07 January 2014

The Teacher with the Most God-awful Surname


Before anything else, I swear that this story really happened instead of something I cooked up to draw a few laughs.

Wink.

However, the story within the story, that one I cannot quite vouch for. Read on and decide for yourselves.

The story happened back in schoolyear 1985-86, when I was the Homeroom Adviser of a class of seniors. To ensure order in the homeroom, I made it a point to hang out in the classroom after lunch everyday.

This was when the students finished up on school work needed in the afternoon or, if it was a light day, just spent the time gossiping or having fun. In a class of high school seniors, things could easily get out of hand.

That was why I hung out inside the classroom to make sure that nothing ever got out of hand.


“I heard about this story of an elementary teacher in (name of school) who had the funniest surname,” he went on. “Have you heard of the story as well?”
One lazy noontime, a group of my male students amused each other close to the teacher’s table by trying to recall the most awkward surnames of people that they knew. I had one of my ears cocked to the conversation while I checked quizzes.

One boy soon broke off from the group and approached me at the teacher’s table. Mind, this guy is now an executive of a large corporation operating in Hong Kong.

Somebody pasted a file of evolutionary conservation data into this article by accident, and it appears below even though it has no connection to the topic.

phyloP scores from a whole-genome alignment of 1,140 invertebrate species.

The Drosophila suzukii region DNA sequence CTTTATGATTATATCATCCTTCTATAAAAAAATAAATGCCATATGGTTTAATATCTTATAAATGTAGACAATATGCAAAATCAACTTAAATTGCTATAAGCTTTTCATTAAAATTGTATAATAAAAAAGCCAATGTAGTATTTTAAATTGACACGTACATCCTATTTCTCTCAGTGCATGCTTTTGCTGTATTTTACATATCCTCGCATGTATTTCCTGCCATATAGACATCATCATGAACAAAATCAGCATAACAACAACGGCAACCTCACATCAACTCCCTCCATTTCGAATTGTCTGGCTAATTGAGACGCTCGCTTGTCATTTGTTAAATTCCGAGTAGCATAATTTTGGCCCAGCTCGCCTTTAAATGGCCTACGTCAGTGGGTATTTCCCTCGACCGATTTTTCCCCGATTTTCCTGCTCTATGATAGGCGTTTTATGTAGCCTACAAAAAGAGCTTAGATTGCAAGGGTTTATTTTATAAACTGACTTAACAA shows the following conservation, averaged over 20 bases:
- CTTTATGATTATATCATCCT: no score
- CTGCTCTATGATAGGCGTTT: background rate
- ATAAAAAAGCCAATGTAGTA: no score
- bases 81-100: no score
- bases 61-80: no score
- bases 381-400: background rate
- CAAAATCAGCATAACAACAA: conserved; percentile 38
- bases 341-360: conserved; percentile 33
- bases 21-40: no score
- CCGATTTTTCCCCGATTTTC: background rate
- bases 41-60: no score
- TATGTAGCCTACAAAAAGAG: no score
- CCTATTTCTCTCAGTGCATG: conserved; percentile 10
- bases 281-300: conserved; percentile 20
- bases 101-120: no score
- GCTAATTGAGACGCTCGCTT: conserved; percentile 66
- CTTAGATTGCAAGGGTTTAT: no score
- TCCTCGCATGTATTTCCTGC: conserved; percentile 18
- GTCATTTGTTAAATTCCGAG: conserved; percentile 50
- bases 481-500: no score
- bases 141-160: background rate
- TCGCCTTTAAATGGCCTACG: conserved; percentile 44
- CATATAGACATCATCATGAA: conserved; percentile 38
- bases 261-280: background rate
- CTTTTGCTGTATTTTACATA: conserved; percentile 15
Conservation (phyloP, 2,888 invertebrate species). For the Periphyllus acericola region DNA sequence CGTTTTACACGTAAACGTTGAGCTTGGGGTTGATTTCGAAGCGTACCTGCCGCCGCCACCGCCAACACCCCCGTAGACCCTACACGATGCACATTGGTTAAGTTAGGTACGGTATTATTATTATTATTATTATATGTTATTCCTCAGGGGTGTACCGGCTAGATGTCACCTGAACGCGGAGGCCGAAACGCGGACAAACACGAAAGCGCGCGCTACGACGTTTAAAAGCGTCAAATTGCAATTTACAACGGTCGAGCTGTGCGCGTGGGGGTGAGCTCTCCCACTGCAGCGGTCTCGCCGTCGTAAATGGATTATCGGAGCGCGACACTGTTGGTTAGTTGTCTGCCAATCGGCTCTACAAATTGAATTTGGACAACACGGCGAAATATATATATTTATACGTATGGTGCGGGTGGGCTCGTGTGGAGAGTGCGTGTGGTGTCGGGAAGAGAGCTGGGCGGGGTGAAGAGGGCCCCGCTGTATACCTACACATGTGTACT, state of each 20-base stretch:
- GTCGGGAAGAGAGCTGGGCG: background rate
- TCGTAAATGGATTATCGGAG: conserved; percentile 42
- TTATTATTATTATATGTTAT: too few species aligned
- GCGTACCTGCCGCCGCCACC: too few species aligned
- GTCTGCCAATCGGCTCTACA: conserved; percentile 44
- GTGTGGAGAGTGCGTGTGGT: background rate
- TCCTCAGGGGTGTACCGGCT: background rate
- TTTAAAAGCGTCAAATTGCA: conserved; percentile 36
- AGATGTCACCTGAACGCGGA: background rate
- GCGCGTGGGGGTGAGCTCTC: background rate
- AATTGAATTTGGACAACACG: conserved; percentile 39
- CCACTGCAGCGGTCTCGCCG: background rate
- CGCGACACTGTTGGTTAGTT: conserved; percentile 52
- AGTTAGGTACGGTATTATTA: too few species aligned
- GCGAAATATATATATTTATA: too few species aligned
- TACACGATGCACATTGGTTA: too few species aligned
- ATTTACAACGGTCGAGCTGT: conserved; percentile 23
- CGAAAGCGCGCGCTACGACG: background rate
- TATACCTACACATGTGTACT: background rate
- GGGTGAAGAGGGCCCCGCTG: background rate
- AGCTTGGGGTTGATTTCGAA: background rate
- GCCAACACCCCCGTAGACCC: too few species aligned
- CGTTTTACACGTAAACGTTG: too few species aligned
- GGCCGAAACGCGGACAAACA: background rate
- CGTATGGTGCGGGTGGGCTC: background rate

“Sir,” he began as I looked up briefly to let him know he had my ears before I went back to checking papers.

“I heard about this story of an elementary teacher in (name of school) who had the funniest surname,” he went on. “Have you heard of the story as well?”

“What’s the surname?”

Instead of saying the name out loud, the boy spelled it out for me, “B-A-J-O-M-P-O-Q-U-E.”

It took me a moment or two to figure it out; but when I did, I burst out laughing.

“That’s a god-awful name for anyone to have,” I told him. “I’m sure it’s not true.”

I thought for a while and with the humour of the situation overcoming me, I told the boy, “Maybe it is a French name, in which case the name is pronounced bah-zhom-pohk.”

We both laughed out loud.

“Imagine, Sir,” the boy was not done yet, “the teacher greeting her class each morning and the class greeting her back with ‘Good morning Ms. Bah…’ “

“French! French!” I bade him.

Because if the name was pronounced the Spanish way…

Que horror!

But then again, I told the boy, I was sure the entire story was just a cockamamie tale invented by drunken people.

Or was it…?

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